Tuesday, May 27, 2008

Politics Isn't A Party

John Adams didn't care for political parties. He thought they were bad for democracy. I tend to agree. My biggest concern with the modern incarnation of political parties being that they replace individual thoughtfulness. Too often I'm arguing my point against a person reciting what they've heard on talk radio. I'm arguing with the party line not a person. Simply put, that's not much fun. I can read the platform for that.

Anyway, my hopes for this little adventure is to get a friend of mine to take the bait and contribute his thoughts here along side my own. We agree on any number of things, but we disagree too and that is the point. Four years ago, we thought the men running for president needed to actually talk about things and we wrote one scathing bit of political hay before we realized that we didn't agree quite enough to make it a joint venture. This time around, we talked about doing the same thing and I still thought we'd never be able to agree enough to make it work.

Then I thought of John Adams and Thomas Jefferson (it helps when Adams seems to be just about everywhere these days). From 1812 to 1826, Jefferson and Adams wrote 158 letters to each other after years of virtually no communication. The long silence resulted from some strenous political disagreements and just a bit of personal effrontery. In the end, though, it was all put aside and the two men went about explaining themselves to each other and to prosperity.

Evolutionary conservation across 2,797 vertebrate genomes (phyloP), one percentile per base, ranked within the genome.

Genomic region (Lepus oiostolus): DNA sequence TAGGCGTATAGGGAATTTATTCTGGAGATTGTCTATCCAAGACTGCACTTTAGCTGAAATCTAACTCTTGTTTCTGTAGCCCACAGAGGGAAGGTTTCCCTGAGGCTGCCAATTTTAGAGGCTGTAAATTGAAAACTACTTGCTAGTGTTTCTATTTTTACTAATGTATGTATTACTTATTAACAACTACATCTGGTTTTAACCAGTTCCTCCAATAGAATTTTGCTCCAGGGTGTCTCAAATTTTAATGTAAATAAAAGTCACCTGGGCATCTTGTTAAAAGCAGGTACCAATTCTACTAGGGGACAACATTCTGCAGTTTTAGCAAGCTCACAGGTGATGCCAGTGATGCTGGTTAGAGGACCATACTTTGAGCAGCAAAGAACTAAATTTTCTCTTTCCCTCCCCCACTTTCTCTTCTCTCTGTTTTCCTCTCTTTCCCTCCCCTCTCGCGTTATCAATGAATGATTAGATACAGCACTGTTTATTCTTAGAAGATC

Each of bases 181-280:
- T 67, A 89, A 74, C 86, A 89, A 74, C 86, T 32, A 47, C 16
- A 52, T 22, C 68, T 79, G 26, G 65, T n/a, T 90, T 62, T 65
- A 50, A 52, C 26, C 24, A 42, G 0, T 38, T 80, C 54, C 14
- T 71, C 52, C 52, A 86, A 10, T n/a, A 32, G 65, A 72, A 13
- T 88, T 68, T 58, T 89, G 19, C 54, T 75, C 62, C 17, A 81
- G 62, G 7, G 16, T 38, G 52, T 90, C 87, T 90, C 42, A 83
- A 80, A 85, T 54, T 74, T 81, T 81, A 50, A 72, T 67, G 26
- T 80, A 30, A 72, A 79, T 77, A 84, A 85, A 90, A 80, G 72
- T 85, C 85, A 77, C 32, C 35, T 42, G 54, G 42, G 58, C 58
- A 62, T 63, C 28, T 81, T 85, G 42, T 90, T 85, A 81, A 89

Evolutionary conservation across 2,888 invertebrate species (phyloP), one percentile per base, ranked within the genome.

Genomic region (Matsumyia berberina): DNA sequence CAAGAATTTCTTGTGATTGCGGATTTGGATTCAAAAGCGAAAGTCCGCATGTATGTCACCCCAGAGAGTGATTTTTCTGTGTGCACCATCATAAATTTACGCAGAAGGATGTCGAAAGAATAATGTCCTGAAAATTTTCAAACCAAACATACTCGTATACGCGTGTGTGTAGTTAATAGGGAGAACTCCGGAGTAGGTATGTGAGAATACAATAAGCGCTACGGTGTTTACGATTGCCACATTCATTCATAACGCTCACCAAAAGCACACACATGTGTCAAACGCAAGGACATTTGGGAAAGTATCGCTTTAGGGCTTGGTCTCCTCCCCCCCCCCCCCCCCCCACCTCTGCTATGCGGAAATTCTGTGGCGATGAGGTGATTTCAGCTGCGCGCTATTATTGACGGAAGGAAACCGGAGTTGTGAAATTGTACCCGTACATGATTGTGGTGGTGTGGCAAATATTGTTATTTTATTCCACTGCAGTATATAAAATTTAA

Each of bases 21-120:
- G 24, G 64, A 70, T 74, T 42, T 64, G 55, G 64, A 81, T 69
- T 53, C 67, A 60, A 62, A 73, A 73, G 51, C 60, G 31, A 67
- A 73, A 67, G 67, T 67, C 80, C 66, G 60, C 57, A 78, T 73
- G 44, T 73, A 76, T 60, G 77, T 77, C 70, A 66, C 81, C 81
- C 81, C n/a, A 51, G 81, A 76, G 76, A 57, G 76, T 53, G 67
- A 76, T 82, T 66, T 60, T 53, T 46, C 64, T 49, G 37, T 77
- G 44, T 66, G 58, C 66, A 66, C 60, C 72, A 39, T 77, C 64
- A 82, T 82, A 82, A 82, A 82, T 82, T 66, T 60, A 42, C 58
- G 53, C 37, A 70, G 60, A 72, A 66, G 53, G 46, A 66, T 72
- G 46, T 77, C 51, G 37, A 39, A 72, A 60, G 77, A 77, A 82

In real life, outside the political arena, that is what we do. We talk things through. We disagree. We argue. We walk away thinking the other is possibly just a bit nuts, but we seldom come to blows over it. We just want to be heard and if our listeners are too foolish to see the light of our wisdom that is their loss and not our own. There couldn't be anything more American than that.

Here is to another go at it. I'm no Jefferson and my friend is no Adams, but we can dream...

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1 comment:

Abraham Reagan said...

Political parties do provide an insight to a candidates ideology. What do we ever know about a State or National candidate; very little. But when a HofR candidate declares him/herself a Democrat or Republican, I can infer some knowledge about them. This should not be definitive, but an aid in deciding how to vote. If I learn nothing more, I can at least anticipate with some degree of reliability how he or she will vote on most major issues. This helps.